So we need to seek the Lord in all of these things. The transition from King Saul to King David happened in God's way and in God's time. But perhaps the time has come?

Peter Carr 26/11/2011 11:31
Ed said, "So we need to seek the Lord in all of these things. The transition from King Saul to David happened in God's way and in God's time. But perhaps the time has come?"

Yes, is maybe already here in line with Isa 42: 9
Editor 27/11/2011 15:01
In terms of contemporary doctrinal statements the following may be of interest -

Evangelical Alliance; Basis of Faith -

Fellowship of Independent Evangelical Churches; Basis of Faith -

Affinity; Doctrinal Belief -

It is interesting to note that historical and much more complex definitions of Christian faith have been obviously unable to stem the slide into outright rebellion that we are now seeing.
They have however well served the purpose of defending denominational 'distinctives'; and providing convenient support for the splintering of the body of Christ into a myriad of seperate parts.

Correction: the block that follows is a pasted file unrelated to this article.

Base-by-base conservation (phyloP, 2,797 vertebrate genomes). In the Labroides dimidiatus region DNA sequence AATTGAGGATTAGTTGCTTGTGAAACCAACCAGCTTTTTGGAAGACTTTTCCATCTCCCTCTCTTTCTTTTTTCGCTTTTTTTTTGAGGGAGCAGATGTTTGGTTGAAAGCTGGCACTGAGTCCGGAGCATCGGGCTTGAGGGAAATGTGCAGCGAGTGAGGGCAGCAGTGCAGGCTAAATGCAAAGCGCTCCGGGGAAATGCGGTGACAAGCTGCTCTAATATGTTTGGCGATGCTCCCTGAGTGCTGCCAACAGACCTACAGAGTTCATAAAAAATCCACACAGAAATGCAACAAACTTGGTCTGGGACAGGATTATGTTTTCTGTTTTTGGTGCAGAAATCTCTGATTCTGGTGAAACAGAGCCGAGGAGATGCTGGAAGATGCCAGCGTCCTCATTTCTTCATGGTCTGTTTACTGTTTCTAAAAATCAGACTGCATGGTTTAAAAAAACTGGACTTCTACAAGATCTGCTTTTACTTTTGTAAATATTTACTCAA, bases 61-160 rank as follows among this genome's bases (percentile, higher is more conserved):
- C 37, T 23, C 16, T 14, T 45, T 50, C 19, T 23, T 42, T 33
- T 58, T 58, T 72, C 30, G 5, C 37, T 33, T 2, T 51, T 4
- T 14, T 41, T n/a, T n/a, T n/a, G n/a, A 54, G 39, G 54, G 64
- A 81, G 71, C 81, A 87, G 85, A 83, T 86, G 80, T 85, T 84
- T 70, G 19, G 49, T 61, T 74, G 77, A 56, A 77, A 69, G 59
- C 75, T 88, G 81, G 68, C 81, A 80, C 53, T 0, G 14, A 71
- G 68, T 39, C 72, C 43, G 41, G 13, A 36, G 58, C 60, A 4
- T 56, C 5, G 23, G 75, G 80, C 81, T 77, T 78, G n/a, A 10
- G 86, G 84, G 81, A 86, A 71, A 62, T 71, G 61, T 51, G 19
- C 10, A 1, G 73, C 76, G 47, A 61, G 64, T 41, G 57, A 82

william (Guest) 27/11/2011 16:26
It was helpful of you to list the creeds you did.
I notice you refer to historical/complex examples, in which you may include the WCF. I would have warmly welcomed you at least giving a link to it. It has been the doctrinal statement of Presbyterianism for centuries, so not insignificant. Yet it has never been widely read/studied within CoS hence my desire that it be given a public airing. It is full of treasures for all of God's people.
You mention the inability of such creeds to stem the tide as we descend into rebellion; it would probably be truer to say we had simply closed it and its content unknown to us. For over a century the CoS has not required adherence to WCF. Indeed I reckon most of our current elders/ministers[including evangelicals] would admit an ignorance of its contents - even though they have all signed up to it as the subordinate standard of CoS.
It would be most worthwhile for the whole Church if you could set up studies of its contents, allowing you ofcourse to remove those which you feel do not enter into the substance of the Faith!
Editor 27/11/2011 21:37
"It would be most worthwhile for the whole Church if you could set up studies of its contents"